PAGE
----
Currently I am working on making an after and during school work program for local students, creating a scholarship fund, and setting time aside to just hang out with them. I feel that the last is the most important. If kids were given the chance to see that successful people are just like them, then odds are they will jump on a positive bandwagon. I am proud to say that I went through hell my younger teen years because it put me in the successful position I am today. I huffed rubbing alcohol and rubber cement quite a few times, I knew the cops by first name, I was suicidal, I had (and still have) bipolar disorder, I got sent to an alternative school, I was forced to take psychoanalysis for a month,….on and on. Currently I still swear like crazy, I listen to music that is so bad it can’t even be edited, recite Borat by heart, and smile at Girls Gone Wild Commercials…On the other side of the spectrum, I built myself to what I am today: a consultant for multiple industries, distributor of high quality CNC machines, designer, multiple degree full-time student, owner of 3 going on 4 businesses, and proud boyfriend of a beautiful NOT pregnant girlfriend.

    I know that my story gives a lot of kids at least a little hope, because they thank me for setting an example. But I am one, and the 81% of narcissistic youth who think they can become rich as a failure need more attention than I can give and continue to be successful. As the old song says, “I wish that I knew what I know now when I was younger.” It is up to the WELL OFF individuals of the world to share their stories, share their success, and share opportunities with youth so that we can beat failure. If we don’t, I guarantee you that our businesses will fail in due time. In fact, the whole world will just stand still.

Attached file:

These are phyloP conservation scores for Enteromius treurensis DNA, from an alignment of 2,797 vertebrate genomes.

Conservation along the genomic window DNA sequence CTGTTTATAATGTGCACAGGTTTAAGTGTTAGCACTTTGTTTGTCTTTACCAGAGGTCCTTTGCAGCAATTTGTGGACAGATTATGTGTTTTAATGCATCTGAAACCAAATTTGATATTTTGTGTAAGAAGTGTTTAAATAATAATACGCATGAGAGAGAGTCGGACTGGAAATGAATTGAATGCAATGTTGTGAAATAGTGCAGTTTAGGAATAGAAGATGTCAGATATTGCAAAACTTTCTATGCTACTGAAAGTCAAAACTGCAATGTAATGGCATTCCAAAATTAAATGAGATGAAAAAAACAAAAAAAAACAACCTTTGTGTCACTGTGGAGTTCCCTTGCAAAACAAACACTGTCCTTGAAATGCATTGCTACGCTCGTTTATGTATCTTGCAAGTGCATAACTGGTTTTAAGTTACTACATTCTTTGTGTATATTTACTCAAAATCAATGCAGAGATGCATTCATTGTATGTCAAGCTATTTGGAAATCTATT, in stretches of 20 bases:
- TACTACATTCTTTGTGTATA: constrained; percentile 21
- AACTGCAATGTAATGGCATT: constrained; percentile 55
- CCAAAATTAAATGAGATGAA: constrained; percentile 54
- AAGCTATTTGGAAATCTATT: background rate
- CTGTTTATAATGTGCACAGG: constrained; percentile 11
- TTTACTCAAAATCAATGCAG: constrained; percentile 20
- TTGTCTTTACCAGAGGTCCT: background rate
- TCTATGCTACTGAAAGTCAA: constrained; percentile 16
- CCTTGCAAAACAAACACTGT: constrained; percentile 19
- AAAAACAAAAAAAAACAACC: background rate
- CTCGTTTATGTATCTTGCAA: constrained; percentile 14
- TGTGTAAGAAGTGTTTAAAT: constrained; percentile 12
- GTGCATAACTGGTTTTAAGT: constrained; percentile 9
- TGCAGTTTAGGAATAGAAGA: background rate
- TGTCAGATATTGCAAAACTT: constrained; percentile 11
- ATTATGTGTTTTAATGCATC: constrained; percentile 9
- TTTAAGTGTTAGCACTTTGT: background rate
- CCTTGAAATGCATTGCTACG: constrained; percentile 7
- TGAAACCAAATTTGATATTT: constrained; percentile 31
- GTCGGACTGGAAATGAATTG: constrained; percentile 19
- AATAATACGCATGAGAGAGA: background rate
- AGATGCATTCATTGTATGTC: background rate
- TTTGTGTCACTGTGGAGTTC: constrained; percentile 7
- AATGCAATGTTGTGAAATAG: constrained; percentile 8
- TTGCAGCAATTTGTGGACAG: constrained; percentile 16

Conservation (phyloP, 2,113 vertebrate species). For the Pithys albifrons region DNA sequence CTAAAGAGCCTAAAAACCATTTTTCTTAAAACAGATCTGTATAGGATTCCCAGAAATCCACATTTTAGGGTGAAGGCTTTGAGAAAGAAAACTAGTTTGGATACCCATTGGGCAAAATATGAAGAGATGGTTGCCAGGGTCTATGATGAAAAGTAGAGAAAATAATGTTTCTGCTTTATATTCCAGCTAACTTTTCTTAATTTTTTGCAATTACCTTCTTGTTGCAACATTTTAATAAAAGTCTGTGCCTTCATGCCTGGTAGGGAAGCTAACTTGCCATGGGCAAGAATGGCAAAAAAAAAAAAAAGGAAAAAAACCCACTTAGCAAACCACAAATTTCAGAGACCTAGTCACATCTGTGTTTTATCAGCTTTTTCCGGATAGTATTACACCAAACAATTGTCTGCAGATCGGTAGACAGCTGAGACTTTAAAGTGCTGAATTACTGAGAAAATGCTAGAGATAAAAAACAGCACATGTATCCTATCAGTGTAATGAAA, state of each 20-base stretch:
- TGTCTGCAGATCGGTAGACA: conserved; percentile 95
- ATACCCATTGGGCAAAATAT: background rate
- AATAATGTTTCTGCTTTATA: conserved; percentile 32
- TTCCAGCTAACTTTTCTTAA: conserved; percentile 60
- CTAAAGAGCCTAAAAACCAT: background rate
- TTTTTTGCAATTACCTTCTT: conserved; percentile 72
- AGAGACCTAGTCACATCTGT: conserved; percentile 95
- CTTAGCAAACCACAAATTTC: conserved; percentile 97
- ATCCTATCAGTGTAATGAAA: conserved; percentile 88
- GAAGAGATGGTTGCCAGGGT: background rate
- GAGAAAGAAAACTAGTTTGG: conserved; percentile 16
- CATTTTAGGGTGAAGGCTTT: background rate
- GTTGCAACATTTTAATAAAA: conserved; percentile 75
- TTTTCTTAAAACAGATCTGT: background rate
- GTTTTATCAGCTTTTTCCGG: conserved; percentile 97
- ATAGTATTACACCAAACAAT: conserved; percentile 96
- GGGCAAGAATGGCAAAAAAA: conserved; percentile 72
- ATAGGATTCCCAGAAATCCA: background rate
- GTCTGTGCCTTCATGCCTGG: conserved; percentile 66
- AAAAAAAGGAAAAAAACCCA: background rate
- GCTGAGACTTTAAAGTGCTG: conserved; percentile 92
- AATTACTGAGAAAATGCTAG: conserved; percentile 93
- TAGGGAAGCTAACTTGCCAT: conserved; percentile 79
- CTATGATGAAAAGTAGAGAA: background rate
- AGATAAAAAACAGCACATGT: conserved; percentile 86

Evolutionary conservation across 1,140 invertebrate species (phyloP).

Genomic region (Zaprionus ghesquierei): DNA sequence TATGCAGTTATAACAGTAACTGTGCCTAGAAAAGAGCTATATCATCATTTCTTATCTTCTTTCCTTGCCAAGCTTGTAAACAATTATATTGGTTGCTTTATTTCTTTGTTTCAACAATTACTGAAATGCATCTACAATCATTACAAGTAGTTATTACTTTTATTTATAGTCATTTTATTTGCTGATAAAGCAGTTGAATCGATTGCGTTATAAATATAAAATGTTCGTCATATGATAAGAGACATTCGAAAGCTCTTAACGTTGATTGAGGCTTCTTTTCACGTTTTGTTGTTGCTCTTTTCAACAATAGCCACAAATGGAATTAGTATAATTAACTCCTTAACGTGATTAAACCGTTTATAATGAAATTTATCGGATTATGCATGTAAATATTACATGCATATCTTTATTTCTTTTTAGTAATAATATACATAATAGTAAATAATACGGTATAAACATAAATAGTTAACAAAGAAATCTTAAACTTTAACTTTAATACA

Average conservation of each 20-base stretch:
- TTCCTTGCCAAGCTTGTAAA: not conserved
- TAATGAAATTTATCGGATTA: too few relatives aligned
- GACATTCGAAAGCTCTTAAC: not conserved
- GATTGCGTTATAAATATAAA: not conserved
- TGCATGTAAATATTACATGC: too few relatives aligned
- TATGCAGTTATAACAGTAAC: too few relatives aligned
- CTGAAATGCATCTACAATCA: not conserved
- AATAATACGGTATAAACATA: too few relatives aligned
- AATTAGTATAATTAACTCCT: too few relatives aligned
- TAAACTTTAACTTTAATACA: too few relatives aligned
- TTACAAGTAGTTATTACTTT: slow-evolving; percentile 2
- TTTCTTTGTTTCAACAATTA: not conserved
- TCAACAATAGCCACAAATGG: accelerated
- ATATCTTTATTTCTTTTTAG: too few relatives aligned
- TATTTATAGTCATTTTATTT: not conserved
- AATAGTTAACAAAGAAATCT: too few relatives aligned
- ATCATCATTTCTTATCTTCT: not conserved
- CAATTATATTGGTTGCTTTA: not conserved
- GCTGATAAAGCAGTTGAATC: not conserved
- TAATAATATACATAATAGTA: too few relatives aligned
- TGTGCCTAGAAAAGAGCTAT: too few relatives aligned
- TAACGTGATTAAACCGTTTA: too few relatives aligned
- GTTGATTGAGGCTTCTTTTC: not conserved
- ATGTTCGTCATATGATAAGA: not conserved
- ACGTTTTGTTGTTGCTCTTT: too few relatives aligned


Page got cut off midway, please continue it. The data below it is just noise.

In response to the individuals who will read this, yet continue to bitch that they can’t find any good young workers, I must recite the great Carlos Mencia…”DEE-DA-DEE!!!!”. That one’s for you Noah.

    —I know that this kind of writing can make me look bad to my industrial peers, but I gladly put my career on the line. I dedicate this response to the child of my friend who dropped out a few months before graduation because his dad would have to pay child support to his mother if he remained in school. When his father dropped out his mother was not pregnant, a few months later she was. I hope that the cycle can be broken, no kid deserves to be born into poverty, but it is up to them to beat it.